And about all that (very very faux) white working-class "economic rage" that supposedly yielded the moral monstrosity's occupation of the White House: here's Erin Keane's insightful commentary in "Roseanne," the Rust Belt and the dangers of the single story": 

Barr herself told a room full of TV critics back in January, "I've always attempted to portray a realistic portrait of the American people and of working-class people. And in fact it was working-class people who elected Trump." In fact it wasn't, but Barr — who is in many ways Exhibit A, as a Trump supporter who paid $1.78 million for a macadamia farm in Hawaii — is hardly alone in believing in this wildly persistent myth.

Line the preceding two pieces of commentary up with Jamelle Bouie "Democrats Shouldn't Give in to White Racism," writing in response to a recent James Traub essay in The Atlantic, and you have a very neat mini-essay on something that's very awry in much of the so-called "liberal-centrist" political culture of the U.S. today — something that laid the pavement for the moral monstrosity to walk into the White House: Jamelle Bouie writes, 

Traub depicts whites outside the South as largely innocent actors pushing back against liberal overreach. But the segregation that made busing necessary—which he attributes to blacks and whites simply "liv[ing] far apart"—was built just decades earlier by white bankers, realtors, and homeowners, who enforced rigid racial lines with every tool at their disposal, backed by local, state, and often federal authorities.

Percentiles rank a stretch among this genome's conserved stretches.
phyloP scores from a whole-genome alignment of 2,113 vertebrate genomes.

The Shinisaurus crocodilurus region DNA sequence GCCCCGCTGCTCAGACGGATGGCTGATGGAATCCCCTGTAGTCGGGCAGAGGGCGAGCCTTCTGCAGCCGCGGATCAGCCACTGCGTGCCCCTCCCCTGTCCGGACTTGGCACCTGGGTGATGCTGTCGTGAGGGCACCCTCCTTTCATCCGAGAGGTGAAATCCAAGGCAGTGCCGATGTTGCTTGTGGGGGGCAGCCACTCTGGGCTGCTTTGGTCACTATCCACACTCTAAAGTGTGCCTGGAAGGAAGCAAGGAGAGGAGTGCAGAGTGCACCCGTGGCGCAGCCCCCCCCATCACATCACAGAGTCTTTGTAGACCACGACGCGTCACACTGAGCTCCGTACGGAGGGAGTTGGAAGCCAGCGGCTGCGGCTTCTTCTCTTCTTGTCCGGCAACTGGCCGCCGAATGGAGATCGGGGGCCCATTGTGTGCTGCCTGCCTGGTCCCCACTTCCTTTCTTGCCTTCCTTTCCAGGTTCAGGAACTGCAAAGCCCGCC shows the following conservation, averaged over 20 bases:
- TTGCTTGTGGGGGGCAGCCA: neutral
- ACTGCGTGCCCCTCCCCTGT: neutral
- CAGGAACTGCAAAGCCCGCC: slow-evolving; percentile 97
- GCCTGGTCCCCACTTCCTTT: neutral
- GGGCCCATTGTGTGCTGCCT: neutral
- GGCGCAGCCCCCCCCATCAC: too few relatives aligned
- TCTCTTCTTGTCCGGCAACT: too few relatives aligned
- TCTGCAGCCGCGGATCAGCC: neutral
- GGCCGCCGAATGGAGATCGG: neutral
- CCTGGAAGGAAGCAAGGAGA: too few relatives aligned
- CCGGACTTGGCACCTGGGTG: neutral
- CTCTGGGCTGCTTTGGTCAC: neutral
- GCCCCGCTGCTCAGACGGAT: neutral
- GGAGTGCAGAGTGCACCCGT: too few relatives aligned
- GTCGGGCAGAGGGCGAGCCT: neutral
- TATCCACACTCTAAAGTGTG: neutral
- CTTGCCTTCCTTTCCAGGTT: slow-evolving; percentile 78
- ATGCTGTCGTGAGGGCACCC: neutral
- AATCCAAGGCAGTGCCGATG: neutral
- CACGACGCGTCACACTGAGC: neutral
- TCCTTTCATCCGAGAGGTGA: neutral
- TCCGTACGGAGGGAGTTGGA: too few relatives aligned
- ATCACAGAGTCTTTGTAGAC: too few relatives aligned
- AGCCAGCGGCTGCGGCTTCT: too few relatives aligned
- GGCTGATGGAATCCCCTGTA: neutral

None of this is apparent in the piece. Indeed, the argument depends on not having a sense of the depth of commitment to white racial dominance among many white Americans, a commitment so deep that the decades after the 1960s would see millions of whites abandon cities and other public spaces rather than back or accept integration. To counsel sympathy for this commitment and behavior, as Traub does, is to acquiesce to dynamics of racism that entrench disadvantage, increase inequality, and weaken the movements that aim to ameliorate both.

"Caring for migrants and the poor is as holy a pursuit as opposing abortion, Pope Francis declared in a major document issued by the Vatican on Monday morning. . . . 
As he put it elsewhere in the document, "Seeing and acting with mercy: That is holiness."

That this even has to be said, as if it's a new insight to impress on Christians, is remarkable. That these words are being greeted with howls of outrage online, in "Christian" statements that the pope is evil and is a heretic revising 2,000 years of Catholic tradition and teaching, is even more astonishing.

What do those howls of outrage and cries tsay about the people issuing them? What do they say about the sick, perverted thing that many American Christians have made of Christianity?

Mobile, Alabama, August 2015 (Mark Wallheiser/Getty)